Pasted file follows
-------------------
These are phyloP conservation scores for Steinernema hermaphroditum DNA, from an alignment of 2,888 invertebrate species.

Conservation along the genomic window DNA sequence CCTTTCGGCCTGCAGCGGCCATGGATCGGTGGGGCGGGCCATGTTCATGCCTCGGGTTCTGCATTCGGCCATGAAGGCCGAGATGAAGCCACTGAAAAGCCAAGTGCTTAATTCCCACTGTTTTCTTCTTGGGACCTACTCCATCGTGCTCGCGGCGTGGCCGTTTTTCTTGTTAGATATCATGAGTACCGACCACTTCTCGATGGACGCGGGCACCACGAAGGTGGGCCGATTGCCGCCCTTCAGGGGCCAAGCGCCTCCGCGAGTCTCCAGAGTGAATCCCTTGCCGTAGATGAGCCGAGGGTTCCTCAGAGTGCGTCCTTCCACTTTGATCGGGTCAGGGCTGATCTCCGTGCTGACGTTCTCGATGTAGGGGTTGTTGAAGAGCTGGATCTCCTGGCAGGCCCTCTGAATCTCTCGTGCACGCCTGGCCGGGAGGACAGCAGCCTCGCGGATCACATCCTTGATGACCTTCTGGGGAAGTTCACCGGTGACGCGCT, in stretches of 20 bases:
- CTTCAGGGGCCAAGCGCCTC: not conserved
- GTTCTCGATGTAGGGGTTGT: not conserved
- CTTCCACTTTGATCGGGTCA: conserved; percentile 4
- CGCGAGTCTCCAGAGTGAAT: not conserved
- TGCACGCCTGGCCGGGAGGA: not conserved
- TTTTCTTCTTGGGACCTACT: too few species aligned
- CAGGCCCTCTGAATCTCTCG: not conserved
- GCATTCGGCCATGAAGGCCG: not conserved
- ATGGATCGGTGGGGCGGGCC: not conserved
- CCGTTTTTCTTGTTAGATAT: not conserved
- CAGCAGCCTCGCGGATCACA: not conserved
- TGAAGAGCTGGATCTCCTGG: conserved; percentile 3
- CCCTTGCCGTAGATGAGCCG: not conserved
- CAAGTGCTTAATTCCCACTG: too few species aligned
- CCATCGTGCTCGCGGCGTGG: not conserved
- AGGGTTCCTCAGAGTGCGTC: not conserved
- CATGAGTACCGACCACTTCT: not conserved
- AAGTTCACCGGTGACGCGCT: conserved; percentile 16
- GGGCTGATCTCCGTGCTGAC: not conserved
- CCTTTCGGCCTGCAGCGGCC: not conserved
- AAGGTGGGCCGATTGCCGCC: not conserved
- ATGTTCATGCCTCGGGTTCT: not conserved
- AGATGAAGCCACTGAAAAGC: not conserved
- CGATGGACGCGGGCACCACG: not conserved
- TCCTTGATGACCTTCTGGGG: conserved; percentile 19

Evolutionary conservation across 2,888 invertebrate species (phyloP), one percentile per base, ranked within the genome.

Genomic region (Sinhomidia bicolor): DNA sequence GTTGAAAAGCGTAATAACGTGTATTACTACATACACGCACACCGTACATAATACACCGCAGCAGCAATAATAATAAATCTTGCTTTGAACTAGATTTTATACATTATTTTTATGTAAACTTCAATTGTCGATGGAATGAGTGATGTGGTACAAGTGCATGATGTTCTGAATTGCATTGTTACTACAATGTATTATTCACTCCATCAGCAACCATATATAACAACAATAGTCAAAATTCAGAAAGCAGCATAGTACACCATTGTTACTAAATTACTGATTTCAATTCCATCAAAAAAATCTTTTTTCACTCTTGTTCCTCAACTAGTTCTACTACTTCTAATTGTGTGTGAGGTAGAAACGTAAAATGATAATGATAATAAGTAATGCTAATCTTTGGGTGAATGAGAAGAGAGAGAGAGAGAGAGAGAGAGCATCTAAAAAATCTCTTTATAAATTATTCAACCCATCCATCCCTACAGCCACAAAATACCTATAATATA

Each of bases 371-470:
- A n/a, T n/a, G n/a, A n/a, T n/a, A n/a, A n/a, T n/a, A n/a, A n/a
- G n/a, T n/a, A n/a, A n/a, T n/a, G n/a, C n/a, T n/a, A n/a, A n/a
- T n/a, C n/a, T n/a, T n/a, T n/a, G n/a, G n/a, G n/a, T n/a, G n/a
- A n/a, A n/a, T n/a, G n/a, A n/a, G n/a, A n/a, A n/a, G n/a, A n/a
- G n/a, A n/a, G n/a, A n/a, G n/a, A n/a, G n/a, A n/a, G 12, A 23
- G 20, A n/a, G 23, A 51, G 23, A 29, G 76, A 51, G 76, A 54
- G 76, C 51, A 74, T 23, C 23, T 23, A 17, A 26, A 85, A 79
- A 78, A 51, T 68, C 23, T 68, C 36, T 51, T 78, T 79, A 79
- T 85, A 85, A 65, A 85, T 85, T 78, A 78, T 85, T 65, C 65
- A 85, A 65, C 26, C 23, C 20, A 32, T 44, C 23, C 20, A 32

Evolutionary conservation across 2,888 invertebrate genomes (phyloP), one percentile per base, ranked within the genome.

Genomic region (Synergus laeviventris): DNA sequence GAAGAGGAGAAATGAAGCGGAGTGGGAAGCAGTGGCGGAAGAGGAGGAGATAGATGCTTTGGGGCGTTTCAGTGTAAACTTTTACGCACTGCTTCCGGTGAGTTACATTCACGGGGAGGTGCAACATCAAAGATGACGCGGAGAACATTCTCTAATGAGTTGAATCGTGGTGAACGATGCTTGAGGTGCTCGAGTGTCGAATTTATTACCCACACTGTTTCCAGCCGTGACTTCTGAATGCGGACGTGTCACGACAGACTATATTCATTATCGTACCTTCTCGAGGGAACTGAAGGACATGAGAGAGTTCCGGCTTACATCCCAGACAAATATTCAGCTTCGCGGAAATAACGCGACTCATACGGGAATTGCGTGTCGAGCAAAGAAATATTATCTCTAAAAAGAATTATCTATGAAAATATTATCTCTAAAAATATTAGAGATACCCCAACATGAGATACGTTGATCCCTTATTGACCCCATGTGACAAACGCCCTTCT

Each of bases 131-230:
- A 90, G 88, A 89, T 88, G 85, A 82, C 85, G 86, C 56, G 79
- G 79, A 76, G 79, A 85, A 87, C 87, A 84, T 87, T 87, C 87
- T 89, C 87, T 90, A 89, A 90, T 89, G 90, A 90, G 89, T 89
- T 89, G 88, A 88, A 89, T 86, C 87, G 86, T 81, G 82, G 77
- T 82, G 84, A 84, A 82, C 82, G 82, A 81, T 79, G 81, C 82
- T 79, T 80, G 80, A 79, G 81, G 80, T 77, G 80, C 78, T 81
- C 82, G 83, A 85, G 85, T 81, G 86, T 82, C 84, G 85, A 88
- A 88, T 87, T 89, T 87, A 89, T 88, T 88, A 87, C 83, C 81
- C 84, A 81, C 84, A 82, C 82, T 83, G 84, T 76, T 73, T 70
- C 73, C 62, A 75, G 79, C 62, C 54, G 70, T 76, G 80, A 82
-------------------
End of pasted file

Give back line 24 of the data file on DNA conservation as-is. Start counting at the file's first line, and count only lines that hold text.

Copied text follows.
- ATGTTCATGCCTCGGGTTCT: not conserved